Popcorn Picks: Mr. Holmes

An engrossing and memorable take on the man from 221B Baker Street….

Starring: Ian McKellen, Laura Linney, Milo Parker, Hattie Morahan, Hiroyuki Sanada

Director: Bill Condon

Genre: Drama

Choice Quote: “Death, grief, mourning – they’re all commonplace. Logic is rare. And so, I run on logic.” – Sherlock, Mr. Holmes.

The Hype: A 93-year-old Sherlock Holmes, long retired and tending to his apiary at a farmhouse along the coast of southern England, is compelled to solve his final case before he dies. The only problem is that his memory is fading and the details from thirty years ago are foggy.

The Reality: A refreshing addition to the Holmesian lexicon, Mr. Holmes is an engrossing and memorable take on the man from 221B Baker Street, depicting both Sherlock’s life as a local celebrity as well as an elderly man struggling with declining health and the unfinished case that haunts him.

In my recent interview with Ian McKellen, the star reinforced the idea that this film is really about a man, “simply trying to survive and trying to hold onto his memories and discovering himself.” That the man just happens to be the world’s most famous sleuth is icing on the cake.

McKellen is masterful as he tackles two versions of the Holmes character in the film – one in his 60s, who is seen during flashbacks to his final case and the nonagenarian Holmes of present day – both of which see him completely embody the meticulous, logic-fuelled spirit of the famed super sleuth.

In Mr. Holmes, Sherlock’s trusted friend Watson takes on the Arthur Conan Doyle role as the man who recorded all of his cases for public consumption. As a result Holmes became a celebrity around London in his day. However, people often don’t recognize Sherlock in person because he doesn’t brandish the deerstalker hat and famous pipe he became known for through stories and film (this is a clever nod to real life and the fact that Holmes was only ever depicted with that likeness on stage and screen, but never in the original tales). Instead, he dresses like a proper English gentleman, complete with three-piece suit and top hat – the picture of English elegance.

However it’s one of Watson’s stories, the final one in fact, that propels this narrative. In the story Holmes, like every mystery before it, solves the case and saves the day. But the real Holmes knows that’s not how it happened – that he actually failed to solve the case – though he can’t remember how or why.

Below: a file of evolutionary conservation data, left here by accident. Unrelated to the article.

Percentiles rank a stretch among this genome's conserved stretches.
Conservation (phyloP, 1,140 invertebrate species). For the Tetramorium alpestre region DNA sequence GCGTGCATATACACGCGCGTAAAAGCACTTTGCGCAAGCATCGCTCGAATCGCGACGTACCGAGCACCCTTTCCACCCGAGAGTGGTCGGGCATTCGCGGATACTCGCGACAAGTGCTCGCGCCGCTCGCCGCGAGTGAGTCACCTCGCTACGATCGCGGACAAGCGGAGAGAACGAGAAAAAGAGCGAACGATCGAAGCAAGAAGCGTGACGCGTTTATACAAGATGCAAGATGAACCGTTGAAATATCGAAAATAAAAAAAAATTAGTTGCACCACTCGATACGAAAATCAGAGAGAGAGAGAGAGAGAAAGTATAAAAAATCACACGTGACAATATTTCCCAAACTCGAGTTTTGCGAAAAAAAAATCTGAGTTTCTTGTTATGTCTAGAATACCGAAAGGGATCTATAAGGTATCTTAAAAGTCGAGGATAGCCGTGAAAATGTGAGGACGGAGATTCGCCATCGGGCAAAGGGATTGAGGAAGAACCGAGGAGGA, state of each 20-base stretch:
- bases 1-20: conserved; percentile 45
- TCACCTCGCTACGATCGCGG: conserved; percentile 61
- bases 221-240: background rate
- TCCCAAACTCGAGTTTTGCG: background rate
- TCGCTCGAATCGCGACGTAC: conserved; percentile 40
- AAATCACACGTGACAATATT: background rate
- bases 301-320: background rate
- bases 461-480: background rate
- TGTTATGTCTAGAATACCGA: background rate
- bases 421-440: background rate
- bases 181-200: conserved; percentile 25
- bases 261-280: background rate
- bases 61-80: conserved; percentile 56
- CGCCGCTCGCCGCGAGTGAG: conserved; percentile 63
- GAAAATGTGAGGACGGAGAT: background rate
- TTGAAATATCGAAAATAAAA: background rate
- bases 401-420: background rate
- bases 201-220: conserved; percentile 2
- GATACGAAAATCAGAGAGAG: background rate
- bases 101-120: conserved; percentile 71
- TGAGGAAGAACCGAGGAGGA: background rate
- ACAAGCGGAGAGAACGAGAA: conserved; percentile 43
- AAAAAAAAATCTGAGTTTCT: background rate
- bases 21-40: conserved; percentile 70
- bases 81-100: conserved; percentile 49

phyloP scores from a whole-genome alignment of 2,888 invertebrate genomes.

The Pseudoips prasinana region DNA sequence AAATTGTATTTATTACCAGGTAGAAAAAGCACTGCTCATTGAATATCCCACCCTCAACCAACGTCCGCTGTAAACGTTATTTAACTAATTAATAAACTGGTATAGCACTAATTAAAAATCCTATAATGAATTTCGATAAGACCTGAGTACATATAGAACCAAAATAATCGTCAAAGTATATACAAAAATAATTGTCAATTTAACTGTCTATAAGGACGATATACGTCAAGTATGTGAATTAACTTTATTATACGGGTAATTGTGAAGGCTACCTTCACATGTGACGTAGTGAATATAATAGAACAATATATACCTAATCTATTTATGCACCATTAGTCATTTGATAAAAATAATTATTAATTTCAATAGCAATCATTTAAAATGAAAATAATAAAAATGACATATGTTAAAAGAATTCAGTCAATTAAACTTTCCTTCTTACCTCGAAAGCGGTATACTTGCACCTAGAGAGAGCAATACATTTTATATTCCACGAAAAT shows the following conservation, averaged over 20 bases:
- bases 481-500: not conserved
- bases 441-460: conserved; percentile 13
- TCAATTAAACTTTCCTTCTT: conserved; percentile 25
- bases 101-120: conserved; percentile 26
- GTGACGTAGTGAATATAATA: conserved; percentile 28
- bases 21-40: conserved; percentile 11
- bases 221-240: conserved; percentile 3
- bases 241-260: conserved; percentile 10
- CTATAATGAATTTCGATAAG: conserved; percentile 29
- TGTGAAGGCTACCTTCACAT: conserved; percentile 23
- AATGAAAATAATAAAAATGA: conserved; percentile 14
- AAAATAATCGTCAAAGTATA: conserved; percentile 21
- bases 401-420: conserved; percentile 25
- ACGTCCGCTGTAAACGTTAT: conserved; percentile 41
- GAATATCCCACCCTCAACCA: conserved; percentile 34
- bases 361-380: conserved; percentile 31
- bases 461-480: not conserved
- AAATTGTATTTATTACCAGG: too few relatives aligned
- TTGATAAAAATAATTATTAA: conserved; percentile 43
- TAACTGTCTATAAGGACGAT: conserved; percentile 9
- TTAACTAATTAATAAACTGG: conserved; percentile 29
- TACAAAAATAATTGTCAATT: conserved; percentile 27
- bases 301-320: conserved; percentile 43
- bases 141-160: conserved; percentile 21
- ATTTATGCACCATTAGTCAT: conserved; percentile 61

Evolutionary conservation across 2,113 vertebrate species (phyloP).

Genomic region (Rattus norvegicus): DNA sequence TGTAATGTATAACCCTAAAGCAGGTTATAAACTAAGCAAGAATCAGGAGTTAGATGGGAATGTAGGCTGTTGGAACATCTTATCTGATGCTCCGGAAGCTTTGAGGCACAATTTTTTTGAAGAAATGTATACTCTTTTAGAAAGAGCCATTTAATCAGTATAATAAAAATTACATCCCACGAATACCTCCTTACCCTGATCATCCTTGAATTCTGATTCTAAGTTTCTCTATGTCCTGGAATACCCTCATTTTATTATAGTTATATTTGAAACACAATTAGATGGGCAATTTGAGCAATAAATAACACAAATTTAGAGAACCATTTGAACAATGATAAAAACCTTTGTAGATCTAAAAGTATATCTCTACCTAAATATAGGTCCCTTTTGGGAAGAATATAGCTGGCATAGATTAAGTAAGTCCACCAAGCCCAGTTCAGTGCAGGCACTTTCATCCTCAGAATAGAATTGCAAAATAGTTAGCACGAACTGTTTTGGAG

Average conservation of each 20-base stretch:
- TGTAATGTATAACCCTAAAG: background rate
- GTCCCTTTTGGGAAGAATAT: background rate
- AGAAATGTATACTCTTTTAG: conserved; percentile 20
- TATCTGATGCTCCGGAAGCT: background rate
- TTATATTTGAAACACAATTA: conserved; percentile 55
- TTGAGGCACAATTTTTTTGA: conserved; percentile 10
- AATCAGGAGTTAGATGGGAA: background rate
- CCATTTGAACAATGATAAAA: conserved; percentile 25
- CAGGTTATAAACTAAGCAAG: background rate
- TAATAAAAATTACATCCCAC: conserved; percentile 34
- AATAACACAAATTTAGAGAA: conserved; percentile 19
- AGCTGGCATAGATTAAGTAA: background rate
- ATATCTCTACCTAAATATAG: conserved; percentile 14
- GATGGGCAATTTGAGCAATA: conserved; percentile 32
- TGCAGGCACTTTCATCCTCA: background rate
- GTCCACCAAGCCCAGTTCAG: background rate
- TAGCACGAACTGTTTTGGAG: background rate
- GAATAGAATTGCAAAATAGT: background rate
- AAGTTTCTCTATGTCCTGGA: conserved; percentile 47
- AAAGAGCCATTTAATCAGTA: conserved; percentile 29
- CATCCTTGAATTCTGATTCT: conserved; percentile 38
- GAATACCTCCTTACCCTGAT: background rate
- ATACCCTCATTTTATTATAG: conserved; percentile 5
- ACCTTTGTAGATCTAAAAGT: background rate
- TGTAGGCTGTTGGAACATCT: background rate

Watson’s long since passed away so the feeble Holmes – his voice coarse, his bones aching with every measured step – makes the arduous journey to Japan to seek out an herb known as prickly ash, said to aid in keeping one’s wits sharp. And then he works desperately, each day, to attempt to trigger far-flung memories from the recesses of his fading memory.

Ian McKellen is perfectly cast, infusing Holmes with both a delicate humanity and, really, a deeper heroism than we’ve known in many past Sherlock tales. Here his nemesis is not a diabolical Dr. Moriarty but rather his own rapidly fading mind. And his motivation reaches beyond attempting to solve a mystery to setting the record straight about his final case, preferring the truth over accepting the false heroism bestowed upon him by Dr. Watson.

Laura Linney as Holmes’ housekeeper and the young Milo Parker as her child/Holmes’ faithful companion both completely hold their own alongside McKellen, while the rest of the supporting cast do wonderful jobs as well.

Director Bill Condon, meanwhile, creates two distinctly stunning worlds in the film – the magical Victorian London of Holmes’ final case and the picturesque seaside landscape of his later years – captivating scenery, as if McKellen and company are acting within an oil painting.

Can the grandkids see it?: Teens and older may enjoy it.

The Verdict: Elementary my dear reader – McKellen’s aging, heroic Sherlock is one of the most inventive and entertaining depictions of Holmes since Arthur Conan Doyle retired his pen.

Rating (out of 5 kernels): 4.0

Mr. Holmes is in theatres Friday, July 17. For Zoomer’s one-on-one interview with Ian McKellen, click here.

What did you think of the film? Leave a comment below or tweet our film reviewer at @MikeCrisolago.